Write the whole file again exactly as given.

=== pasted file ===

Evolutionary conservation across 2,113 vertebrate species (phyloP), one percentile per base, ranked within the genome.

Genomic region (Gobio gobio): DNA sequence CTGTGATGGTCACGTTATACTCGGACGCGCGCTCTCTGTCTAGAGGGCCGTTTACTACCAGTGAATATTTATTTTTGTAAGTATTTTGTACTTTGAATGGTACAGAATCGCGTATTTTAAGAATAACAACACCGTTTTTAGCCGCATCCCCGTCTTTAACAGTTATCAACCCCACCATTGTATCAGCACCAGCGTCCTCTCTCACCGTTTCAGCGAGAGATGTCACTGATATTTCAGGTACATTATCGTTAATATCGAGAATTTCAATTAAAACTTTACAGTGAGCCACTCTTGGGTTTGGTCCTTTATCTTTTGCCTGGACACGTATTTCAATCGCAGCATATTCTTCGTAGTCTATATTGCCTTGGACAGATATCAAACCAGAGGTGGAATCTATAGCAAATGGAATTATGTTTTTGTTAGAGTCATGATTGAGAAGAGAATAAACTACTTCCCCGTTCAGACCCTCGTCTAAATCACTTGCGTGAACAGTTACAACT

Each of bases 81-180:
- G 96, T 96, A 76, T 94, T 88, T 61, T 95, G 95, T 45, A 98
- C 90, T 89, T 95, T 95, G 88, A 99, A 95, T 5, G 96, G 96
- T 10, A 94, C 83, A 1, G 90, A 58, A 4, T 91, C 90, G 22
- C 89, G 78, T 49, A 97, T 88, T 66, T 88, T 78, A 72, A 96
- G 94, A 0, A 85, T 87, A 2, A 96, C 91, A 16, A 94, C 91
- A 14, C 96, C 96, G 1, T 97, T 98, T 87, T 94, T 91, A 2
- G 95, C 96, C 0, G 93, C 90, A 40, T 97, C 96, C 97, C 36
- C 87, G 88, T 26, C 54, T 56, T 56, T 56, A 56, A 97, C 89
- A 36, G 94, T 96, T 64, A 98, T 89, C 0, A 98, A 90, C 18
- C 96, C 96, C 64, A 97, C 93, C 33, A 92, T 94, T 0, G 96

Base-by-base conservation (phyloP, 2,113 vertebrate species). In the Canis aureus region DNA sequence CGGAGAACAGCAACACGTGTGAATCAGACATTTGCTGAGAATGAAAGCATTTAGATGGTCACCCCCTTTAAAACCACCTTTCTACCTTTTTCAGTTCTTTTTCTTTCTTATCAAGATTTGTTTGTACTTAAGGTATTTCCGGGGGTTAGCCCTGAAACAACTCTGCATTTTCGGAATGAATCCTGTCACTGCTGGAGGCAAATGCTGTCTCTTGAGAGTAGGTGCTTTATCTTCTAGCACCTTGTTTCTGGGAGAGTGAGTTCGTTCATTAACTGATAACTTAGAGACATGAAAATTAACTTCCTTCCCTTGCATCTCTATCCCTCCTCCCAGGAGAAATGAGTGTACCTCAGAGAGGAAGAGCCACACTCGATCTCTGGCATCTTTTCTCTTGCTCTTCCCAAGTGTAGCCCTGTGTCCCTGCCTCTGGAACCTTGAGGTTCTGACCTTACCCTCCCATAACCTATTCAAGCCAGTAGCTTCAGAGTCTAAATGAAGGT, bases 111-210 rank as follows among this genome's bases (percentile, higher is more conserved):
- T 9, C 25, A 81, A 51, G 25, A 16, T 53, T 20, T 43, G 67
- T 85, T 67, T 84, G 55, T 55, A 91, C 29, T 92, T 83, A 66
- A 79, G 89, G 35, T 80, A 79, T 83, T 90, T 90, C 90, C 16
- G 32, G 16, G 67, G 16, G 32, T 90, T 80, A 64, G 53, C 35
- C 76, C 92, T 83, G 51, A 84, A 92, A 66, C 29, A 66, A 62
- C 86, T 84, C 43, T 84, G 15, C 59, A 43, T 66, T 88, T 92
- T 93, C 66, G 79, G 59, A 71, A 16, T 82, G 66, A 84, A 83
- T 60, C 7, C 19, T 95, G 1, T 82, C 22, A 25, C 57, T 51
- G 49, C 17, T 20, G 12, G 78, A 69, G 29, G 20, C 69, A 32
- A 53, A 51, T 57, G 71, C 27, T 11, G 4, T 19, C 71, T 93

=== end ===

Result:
Evolutionary conservation across 2,113 vertebrate species (phyloP), one percentile per base, ranked within the genome.

Genomic region (Gobio gobio): DNA sequence CTGTGATGGTCACGTTATACTCGGACGCGCGCTCTCTGTCTAGAGGGCCGTTTACTACCAGTGAATATTTATTTTTGTAAGTATTTTGTACTTTGAATGGTACAGAATCGCGTATTTTAAGAATAACAACACCGTTTTTAGCCGCATCCCCGTCTTTAACAGTTATCAACCCCACCATTGTATCAGCACCAGCGTCCTCTCTCACCGTTTCAGCGAGAGATGTCACTGATATTTCAGGTACATTATCGTTAATATCGAGAATTTCAATTAAAACTTTACAGTGAGCCACTCTTGGGTTTGGTCCTTTATCTTTTGCCTGGACACGTATTTCAATCGCAGCATATTCTTCGTAGTCTATATTGCCTTGGACAGATATCAAACCAGAGGTGGAATCTATAGCAAATGGAATTATGTTTTTGTTAGAGTCATGATTGAGAAGAGAATAAACTACTTCCCCGTTCAGACCCTCGTCTAAATCACTTGCGTGAACAGTTACAACT

Each of bases 81-180:
- G 96, T 96, A 76, T 94, T 88, T 61, T 95, G 95, T 45, A 98
- C 90, T 89, T 95, T 95, G 88, A 99, A 95, T 5, G 96, G 96
- T 10, A 94, C 83, A 1, G 90, A 58, A 4, T 91, C 90, G 22
- C 89, G 78, T 49, A 97, T 88, T 66, T 88, T 78, A 72, A 96
- G 94, A 0, A 85, T 87, A 2, A 96, C 91, A 16, A 94, C 91
- A 14, C 96, C 96, G 1, T 97, T 98, T 87, T 94, T 91, A 2
- G 95, C 96, C 0, G 93, C 90, A 40, T 97, C 96, C 97, C 36
- C 87, G 88, T 26, C 54, T 56, T 56, T 56, A 56, A 97, C 89
- A 36, G 94, T 96, T 64, A 98, T 89, C 0, A 98, A 90, C 18
- C 96, C 96, C 64, A 97, C 93, C 33, A 92, T 94, T 0, G 96

Base-by-base conservation (phyloP, 2,113 vertebrate species). In the Canis aureus region DNA sequence CGGAGAACAGCAACACGTGTGAATCAGACATTTGCTGAGAATGAAAGCATTTAGATGGTCACCCCCTTTAAAACCACCTTTCTACCTTTTTCAGTTCTTTTTCTTTCTTATCAAGATTTGTTTGTACTTAAGGTATTTCCGGGGGTTAGCCCTGAAACAACTCTGCATTTTCGGAATGAATCCTGTCACTGCTGGAGGCAAATGCTGTCTCTTGAGAGTAGGTGCTTTATCTTCTAGCACCTTGTTTCTGGGAGAGTGAGTTCGTTCATTAACTGATAACTTAGAGACATGAAAATTAACTTCCTTCCCTTGCATCTCTATCCCTCCTCCCAGGAGAAATGAGTGTACCTCAGAGAGGAAGAGCCACACTCGATCTCTGGCATCTTTTCTCTTGCTCTTCCCAAGTGTAGCCCTGTGTCCCTGCCTCTGGAACCTTGAGGTTCTGACCTTACCCTCCCATAACCTATTCAAGCCAGTAGCTTCAGAGTCTAAATGAAGGT, bases 111-210 rank as follows among this genome's bases (percentile, higher is more conserved):
- T 9, C 25, A 81, A 51, G 25, A 16, T 53, T 20, T 43, G 67
- T 85, T 67, T 84, G 55, T 55, A 91, C 29, T 92, T 83, A 66
- A 79, G 89, G 35, T 80, A 79, T 83, T 90, T 90, C 90, C 16
- G 32, G 16, G 67, G 16, G 32, T 90, T 80, A 64, G 53, C 35
- C 76, C 92, T 83, G 51, A 84, A 92, A 66, C 29, A 66, A 62
- C 86, T 84, C 43, T 84, G 15, C 59, A 43, T 66, T 88, T 92
- T 93, C 66, G 79, G 59, A 71, A 16, T 82, G 66, A 84, A 83
- T 60, C 7, C 19, T 95, G 1, T 82, C 22, A 25, C 57, T 51
- G 49, C 17, T 20, G 12, G 78, A 69, G 29, G 20, C 69, A 32
- A 53, A 51, T 57, G 71, C 27, T 11, G 4, T 19, C 71, T 93